Russia is probing NATO defenses in Eastern Europe as part of its strategy to recover the satellite countries it lost in the break-up of the Soviet Union. Although NATO was designed around European members shouldering most of their own security, the 26 European members of NATO have been spending only about 1.4% of GDP on defense, and most of their aircraft and military equipment is seriously outdated.
The United States and Russia both spent about 4% of GDP on defense last year. But Russia boosted military spending by 79% in the past decade, according to a Brookings Institution estimate, while the U.S. is rapidly cutting back. Along the 1,000 mile eastern frontier, combined NATO forces are now militarily outmatched by the Russians.
After the NATO-supported revolutionaries overthrew the Ukrainian non-aligned government and the new leaders started talking about NATO membership, Russia provoked a counter-rebellion to annex Crimea and is now threatening Eastern Ukraine with military intervention. Ukrainian tanks and special forces have surrounded break-away Eastern Ukrainian cities as clashes left at least two dead. The United Nations Security Council met in emergency session, but the Ukrainian government set a deadline for pro-Russian paramilitary occupiers to surrender by Monday, April 13th or face a full military retaliation.
Russia spends about $78 billion on its armed forces per year, compared to $1.6 billion by Ukraine. With a massed force of hundreds of fighter jets, dozens of attack helicopters, hundreds of tanks, artillery battalions, and 40,000 combat troops within 25 miles of the border, Russia can swiftly take over Ukraine if NATO does not interfere.
To prevent a NATO military intervention in Ukraine, Russia has been inciting protests from the large pro-Russian minorities in the Baltic States of Latvia and Estonia and making random fighter jet incursions into the countries’ sovereign air space. As members of the NATO alliance, both nations exercised their joint-security agreement rights by requiring the other NATO members to “triple” the aircraft patrolling along the Baltic States’ eastern borders to deter Russia from any further provocations.
NATO Secretary-General Anders Fogh Rasmussen admitted, “We in Europe have disarmed too much, for too long.” To patrol the Baltic States, NATO will have to rely on a grab bag of aging and wildly diverse aircraft including; F-16AM, F-16C, F-16CJ, F-15C, Tornado F3, F-4F, MiG-29A, Mirage F1M, Mirage F1CR, Mirage 2000C, MiG-21C, JAS-39C, and the Eurofighter Typhoon. Most NATO planes lack modern avionics and can only exercise limited command integration. Eastern European members’ MiGs require Russian parts and support to maintain combat readiness.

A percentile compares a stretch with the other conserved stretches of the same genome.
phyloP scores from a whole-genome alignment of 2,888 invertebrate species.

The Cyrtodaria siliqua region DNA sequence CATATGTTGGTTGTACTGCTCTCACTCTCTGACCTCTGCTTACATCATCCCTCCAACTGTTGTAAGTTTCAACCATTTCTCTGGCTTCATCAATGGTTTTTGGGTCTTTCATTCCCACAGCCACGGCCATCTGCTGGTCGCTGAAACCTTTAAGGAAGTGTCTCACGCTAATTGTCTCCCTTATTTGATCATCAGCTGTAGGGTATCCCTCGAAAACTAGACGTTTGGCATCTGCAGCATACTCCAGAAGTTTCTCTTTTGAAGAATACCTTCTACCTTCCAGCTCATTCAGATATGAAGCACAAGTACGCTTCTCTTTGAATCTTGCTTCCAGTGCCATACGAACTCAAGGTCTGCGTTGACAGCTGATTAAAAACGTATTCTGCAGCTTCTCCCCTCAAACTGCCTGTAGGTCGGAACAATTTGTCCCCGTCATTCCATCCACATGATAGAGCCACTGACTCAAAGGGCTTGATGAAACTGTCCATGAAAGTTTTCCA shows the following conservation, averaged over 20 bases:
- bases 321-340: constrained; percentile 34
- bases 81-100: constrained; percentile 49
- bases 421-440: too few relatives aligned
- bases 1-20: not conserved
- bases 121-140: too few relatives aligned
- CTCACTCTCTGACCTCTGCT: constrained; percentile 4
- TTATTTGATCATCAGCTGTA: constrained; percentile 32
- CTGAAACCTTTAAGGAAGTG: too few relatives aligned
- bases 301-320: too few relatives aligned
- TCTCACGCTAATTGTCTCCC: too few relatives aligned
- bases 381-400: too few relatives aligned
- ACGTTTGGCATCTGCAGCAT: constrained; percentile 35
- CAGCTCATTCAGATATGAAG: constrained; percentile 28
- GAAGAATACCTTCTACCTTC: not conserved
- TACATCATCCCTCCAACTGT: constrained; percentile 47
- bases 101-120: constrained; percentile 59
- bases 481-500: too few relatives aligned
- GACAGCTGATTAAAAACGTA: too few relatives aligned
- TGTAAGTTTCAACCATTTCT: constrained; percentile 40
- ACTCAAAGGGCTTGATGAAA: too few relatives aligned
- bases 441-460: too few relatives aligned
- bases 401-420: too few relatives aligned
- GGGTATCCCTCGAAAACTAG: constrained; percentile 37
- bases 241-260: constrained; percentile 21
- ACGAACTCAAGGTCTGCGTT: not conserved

Within months, NATOs air cover will deteriorate and the United States will increasingly be burdened with redeploying large numbers of combat aircraft to fulfill other NATO members’ responsibilities. The snowballing diversion will undermine America’s strategic military and economic interests and could create added crisis in other parts of the world.
Russia by comparison has plenty of command integrated fighter jets with advanced avionics including, Su-27 Flankers, Su-24 Fencers, and MiG-31 Foxhound fighter jets pre-positioned along its western borders. Russia also can deploy new state-of the art Sukhoi Su-30SM multirole fighter jets that feature thrust-vectoring engine nozzles to provide super-maneuverability in high speed dog-fights and at low airspeeds for ground attacks. Russia as the aggressor has the luxury of making small probes that will cause NATO to respond in disproportionate scale, accelerating strain on the defender’s forces.
NATO Secretary-General Rasmussen was whistling past the graveyard when he recently said, “Today the U.S. spends around 75% of the overall NATO defense investment. I’m concerned that in the long run it will weaken the trans-Atlantic alliance if this trend continues.” America is financially over-stretched with $17.5 trillion of sovereign debt, but the other alliance members are worse with over $20 trillion in debt. That “long run” weakness has been outed by the current crisis that demonstrates the Russian military outmatch NATO in Eastern Europe.
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